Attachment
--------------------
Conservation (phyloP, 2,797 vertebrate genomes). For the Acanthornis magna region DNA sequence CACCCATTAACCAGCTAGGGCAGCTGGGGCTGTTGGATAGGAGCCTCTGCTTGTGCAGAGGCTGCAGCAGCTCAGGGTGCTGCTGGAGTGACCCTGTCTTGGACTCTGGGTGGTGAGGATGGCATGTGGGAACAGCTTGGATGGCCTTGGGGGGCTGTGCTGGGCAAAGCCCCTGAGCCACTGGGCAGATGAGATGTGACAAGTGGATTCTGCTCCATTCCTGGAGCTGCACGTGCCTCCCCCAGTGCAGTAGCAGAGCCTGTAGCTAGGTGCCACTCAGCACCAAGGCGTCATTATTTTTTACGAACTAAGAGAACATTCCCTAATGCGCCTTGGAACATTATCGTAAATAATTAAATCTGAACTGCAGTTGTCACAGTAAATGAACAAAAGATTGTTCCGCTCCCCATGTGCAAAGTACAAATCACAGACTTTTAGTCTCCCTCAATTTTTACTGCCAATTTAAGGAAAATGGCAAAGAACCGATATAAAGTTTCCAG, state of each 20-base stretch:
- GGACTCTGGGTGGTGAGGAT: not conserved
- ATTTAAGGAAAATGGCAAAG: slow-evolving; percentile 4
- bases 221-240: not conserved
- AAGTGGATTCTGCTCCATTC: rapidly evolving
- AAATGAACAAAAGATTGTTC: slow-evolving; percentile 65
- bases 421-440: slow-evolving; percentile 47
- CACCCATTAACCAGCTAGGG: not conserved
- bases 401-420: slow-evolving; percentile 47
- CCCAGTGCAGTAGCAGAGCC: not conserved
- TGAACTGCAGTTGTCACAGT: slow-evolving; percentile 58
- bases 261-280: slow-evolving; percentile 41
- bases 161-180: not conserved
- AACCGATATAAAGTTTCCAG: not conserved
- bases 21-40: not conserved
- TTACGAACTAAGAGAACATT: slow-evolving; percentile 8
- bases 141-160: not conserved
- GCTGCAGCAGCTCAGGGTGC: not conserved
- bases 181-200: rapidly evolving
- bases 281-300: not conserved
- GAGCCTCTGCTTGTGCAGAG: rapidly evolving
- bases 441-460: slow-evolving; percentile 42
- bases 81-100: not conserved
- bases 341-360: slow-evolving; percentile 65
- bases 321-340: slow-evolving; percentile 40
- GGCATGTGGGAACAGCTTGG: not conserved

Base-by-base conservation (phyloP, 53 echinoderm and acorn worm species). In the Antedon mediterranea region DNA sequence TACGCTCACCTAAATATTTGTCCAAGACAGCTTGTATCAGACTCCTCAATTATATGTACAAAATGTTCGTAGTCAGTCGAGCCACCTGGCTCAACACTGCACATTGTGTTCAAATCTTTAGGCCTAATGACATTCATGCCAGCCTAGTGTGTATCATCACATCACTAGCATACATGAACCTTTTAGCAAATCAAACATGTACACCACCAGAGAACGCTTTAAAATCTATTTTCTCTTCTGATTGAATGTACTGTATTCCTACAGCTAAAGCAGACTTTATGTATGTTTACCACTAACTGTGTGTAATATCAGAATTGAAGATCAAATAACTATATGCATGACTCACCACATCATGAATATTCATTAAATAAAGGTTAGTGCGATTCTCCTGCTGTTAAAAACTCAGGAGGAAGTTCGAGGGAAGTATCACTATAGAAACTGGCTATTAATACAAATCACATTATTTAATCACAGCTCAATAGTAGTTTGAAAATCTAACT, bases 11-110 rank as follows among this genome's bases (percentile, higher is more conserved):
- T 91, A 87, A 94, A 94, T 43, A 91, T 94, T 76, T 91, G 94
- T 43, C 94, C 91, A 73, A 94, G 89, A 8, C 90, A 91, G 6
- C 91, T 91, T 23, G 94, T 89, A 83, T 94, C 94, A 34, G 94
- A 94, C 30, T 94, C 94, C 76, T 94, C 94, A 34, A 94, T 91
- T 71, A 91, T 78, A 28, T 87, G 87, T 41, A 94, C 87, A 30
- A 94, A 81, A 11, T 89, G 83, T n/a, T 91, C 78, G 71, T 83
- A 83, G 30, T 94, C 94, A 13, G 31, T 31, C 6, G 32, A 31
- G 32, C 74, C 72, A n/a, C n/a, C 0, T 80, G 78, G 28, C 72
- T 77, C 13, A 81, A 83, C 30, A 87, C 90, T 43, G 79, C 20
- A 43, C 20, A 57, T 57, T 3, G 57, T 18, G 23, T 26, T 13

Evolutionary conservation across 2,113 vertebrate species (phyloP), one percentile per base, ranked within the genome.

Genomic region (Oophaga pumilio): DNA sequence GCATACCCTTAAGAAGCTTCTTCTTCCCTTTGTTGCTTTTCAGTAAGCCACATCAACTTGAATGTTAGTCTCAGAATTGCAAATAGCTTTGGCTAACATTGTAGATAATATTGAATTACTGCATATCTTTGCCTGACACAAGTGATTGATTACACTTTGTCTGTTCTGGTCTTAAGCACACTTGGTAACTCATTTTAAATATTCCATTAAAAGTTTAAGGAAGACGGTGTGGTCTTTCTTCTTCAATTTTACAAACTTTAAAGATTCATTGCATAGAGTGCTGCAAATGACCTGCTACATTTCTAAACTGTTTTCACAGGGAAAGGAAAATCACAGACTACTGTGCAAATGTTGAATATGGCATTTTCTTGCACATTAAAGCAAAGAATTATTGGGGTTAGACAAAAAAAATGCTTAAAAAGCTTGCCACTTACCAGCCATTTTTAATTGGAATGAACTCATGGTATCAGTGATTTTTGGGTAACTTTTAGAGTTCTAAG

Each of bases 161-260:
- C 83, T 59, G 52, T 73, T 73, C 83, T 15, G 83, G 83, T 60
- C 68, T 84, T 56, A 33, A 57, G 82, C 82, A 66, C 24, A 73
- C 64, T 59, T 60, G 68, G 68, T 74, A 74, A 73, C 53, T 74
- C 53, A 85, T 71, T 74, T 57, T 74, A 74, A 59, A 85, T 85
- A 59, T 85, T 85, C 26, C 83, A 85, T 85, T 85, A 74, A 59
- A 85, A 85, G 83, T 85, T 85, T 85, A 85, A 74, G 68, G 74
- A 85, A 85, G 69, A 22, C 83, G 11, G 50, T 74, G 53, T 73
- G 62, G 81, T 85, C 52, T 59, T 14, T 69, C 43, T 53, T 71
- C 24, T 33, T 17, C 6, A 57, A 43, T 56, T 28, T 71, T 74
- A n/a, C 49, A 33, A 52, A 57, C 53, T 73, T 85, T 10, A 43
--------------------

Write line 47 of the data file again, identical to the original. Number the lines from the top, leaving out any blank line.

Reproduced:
- A 85, A 85, G 69, A 22, C 83, G 11, G 50, T 74, G 53, T 73